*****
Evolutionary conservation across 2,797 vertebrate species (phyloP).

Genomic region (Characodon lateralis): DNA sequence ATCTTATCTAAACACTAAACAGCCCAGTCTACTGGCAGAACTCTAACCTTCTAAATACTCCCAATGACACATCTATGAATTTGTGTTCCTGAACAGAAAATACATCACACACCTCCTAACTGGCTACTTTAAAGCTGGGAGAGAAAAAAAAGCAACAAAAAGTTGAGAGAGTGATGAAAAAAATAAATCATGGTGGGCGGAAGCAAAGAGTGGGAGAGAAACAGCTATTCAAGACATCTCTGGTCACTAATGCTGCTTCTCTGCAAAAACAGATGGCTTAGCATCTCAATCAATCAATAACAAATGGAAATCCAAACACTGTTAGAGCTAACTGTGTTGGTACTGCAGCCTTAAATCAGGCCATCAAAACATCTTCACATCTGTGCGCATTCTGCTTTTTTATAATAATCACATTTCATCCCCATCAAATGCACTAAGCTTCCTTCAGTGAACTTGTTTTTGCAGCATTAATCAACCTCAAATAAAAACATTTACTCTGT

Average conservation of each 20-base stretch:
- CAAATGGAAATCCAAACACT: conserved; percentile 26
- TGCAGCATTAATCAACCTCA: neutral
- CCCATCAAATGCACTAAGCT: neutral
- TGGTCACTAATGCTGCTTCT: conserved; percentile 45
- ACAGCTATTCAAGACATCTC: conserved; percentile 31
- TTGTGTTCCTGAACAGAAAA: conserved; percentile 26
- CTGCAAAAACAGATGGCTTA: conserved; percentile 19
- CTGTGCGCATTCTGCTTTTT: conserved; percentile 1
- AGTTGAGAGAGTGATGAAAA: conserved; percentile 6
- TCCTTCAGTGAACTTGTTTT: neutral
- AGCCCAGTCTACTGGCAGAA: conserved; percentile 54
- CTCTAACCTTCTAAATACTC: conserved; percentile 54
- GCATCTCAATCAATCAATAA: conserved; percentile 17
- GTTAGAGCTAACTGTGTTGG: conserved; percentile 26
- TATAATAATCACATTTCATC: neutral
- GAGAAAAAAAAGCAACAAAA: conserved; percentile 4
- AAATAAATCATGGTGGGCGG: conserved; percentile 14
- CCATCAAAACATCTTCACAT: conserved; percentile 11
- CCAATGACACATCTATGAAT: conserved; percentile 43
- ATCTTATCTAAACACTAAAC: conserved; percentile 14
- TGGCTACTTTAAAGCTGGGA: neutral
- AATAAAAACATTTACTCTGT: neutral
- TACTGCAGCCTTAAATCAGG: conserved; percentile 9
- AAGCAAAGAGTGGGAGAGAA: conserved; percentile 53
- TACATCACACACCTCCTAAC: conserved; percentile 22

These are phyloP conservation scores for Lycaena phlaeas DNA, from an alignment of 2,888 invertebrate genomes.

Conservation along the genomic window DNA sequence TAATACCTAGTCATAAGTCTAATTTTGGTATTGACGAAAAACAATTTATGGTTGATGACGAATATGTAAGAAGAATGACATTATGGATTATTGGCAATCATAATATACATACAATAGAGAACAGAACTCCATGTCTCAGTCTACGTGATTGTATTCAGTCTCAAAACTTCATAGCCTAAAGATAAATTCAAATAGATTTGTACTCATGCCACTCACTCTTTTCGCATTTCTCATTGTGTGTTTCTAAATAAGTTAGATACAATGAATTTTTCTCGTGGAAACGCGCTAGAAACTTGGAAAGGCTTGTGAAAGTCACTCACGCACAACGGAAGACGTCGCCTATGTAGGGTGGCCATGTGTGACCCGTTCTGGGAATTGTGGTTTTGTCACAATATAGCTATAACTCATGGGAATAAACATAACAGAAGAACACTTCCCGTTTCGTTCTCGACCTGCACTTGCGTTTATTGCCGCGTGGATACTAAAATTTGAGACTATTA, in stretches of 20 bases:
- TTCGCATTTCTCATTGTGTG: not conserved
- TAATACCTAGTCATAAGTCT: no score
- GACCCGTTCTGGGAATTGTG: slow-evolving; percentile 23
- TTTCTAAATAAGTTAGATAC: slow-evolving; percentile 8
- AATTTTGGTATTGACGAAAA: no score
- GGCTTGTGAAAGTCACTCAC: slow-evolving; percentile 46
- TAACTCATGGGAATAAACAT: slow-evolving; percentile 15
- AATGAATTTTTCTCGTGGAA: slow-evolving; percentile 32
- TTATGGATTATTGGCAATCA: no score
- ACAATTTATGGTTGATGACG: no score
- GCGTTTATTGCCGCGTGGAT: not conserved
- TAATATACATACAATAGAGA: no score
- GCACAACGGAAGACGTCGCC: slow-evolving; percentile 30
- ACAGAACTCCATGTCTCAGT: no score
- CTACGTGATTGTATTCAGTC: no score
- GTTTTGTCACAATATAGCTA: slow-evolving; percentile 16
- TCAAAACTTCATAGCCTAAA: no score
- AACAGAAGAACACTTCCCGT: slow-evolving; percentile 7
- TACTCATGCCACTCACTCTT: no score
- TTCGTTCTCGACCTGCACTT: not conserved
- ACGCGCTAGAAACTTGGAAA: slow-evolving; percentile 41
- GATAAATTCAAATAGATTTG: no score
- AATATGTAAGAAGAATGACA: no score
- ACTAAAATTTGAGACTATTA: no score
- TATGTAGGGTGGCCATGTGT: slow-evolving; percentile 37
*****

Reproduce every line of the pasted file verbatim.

Evolutionary conservation across 2,797 vertebrate species (phyloP).

Genomic region (Characodon lateralis): DNA sequence ATCTTATCTAAACACTAAACAGCCCAGTCTACTGGCAGAACTCTAACCTTCTAAATACTCCCAATGACACATCTATGAATTTGTGTTCCTGAACAGAAAATACATCACACACCTCCTAACTGGCTACTTTAAAGCTGGGAGAGAAAAAAAAGCAACAAAAAGTTGAGAGAGTGATGAAAAAAATAAATCATGGTGGGCGGAAGCAAAGAGTGGGAGAGAAACAGCTATTCAAGACATCTCTGGTCACTAATGCTGCTTCTCTGCAAAAACAGATGGCTTAGCATCTCAATCAATCAATAACAAATGGAAATCCAAACACTGTTAGAGCTAACTGTGTTGGTACTGCAGCCTTAAATCAGGCCATCAAAACATCTTCACATCTGTGCGCATTCTGCTTTTTTATAATAATCACATTTCATCCCCATCAAATGCACTAAGCTTCCTTCAGTGAACTTGTTTTTGCAGCATTAATCAACCTCAAATAAAAACATTTACTCTGT

Average conservation of each 20-base stretch:
- CAAATGGAAATCCAAACACT: conserved; percentile 26
- TGCAGCATTAATCAACCTCA: neutral
- CCCATCAAATGCACTAAGCT: neutral
- TGGTCACTAATGCTGCTTCT: conserved; percentile 45
- ACAGCTATTCAAGACATCTC: conserved; percentile 31
- TTGTGTTCCTGAACAGAAAA: conserved; percentile 26
- CTGCAAAAACAGATGGCTTA: conserved; percentile 19
- CTGTGCGCATTCTGCTTTTT: conserved; percentile 1
- AGTTGAGAGAGTGATGAAAA: conserved; percentile 6
- TCCTTCAGTGAACTTGTTTT: neutral
- AGCCCAGTCTACTGGCAGAA: conserved; percentile 54
- CTCTAACCTTCTAAATACTC: conserved; percentile 54
- GCATCTCAATCAATCAATAA: conserved; percentile 17
- GTTAGAGCTAACTGTGTTGG: conserved; percentile 26
- TATAATAATCACATTTCATC: neutral
- GAGAAAAAAAAGCAACAAAA: conserved; percentile 4
- AAATAAATCATGGTGGGCGG: conserved; percentile 14
- CCATCAAAACATCTTCACAT: conserved; percentile 11
- CCAATGACACATCTATGAAT: conserved; percentile 43
- ATCTTATCTAAACACTAAAC: conserved; percentile 14
- TGGCTACTTTAAAGCTGGGA: neutral
- AATAAAAACATTTACTCTGT: neutral
- TACTGCAGCCTTAAATCAGG: conserved; percentile 9
- AAGCAAAGAGTGGGAGAGAA: conserved; percentile 53
- TACATCACACACCTCCTAAC: conserved; percentile 22

These are phyloP conservation scores for Lycaena phlaeas DNA, from an alignment of 2,888 invertebrate genomes.

Conservation along the genomic window DNA sequence TAATACCTAGTCATAAGTCTAATTTTGGTATTGACGAAAAACAATTTATGGTTGATGACGAATATGTAAGAAGAATGACATTATGGATTATTGGCAATCATAATATACATACAATAGAGAACAGAACTCCATGTCTCAGTCTACGTGATTGTATTCAGTCTCAAAACTTCATAGCCTAAAGATAAATTCAAATAGATTTGTACTCATGCCACTCACTCTTTTCGCATTTCTCATTGTGTGTTTCTAAATAAGTTAGATACAATGAATTTTTCTCGTGGAAACGCGCTAGAAACTTGGAAAGGCTTGTGAAAGTCACTCACGCACAACGGAAGACGTCGCCTATGTAGGGTGGCCATGTGTGACCCGTTCTGGGAATTGTGGTTTTGTCACAATATAGCTATAACTCATGGGAATAAACATAACAGAAGAACACTTCCCGTTTCGTTCTCGACCTGCACTTGCGTTTATTGCCGCGTGGATACTAAAATTTGAGACTATTA, in stretches of 20 bases:
- TTCGCATTTCTCATTGTGTG: not conserved
- TAATACCTAGTCATAAGTCT: no score
- GACCCGTTCTGGGAATTGTG: slow-evolving; percentile 23
- TTTCTAAATAAGTTAGATAC: slow-evolving; percentile 8
- AATTTTGGTATTGACGAAAA: no score
- GGCTTGTGAAAGTCACTCAC: slow-evolving; percentile 46
- TAACTCATGGGAATAAACAT: slow-evolving; percentile 15
- AATGAATTTTTCTCGTGGAA: slow-evolving; percentile 32
- TTATGGATTATTGGCAATCA: no score
- ACAATTTATGGTTGATGACG: no score
- GCGTTTATTGCCGCGTGGAT: not conserved
- TAATATACATACAATAGAGA: no score
- GCACAACGGAAGACGTCGCC: slow-evolving; percentile 30
- ACAGAACTCCATGTCTCAGT: no score
- CTACGTGATTGTATTCAGTC: no score
- GTTTTGTCACAATATAGCTA: slow-evolving; percentile 16
- TCAAAACTTCATAGCCTAAA: no score
- AACAGAAGAACACTTCCCGT: slow-evolving; percentile 7
- TACTCATGCCACTCACTCTT: no score
- TTCGTTCTCGACCTGCACTT: not conserved
- ACGCGCTAGAAACTTGGAAA: slow-evolving; percentile 41
- GATAAATTCAAATAGATTTG: no score
- AATATGTAAGAAGAATGACA: no score
- ACTAAAATTTGAGACTATTA: no score
- TATGTAGGGTGGCCATGTGT: slow-evolving; percentile 37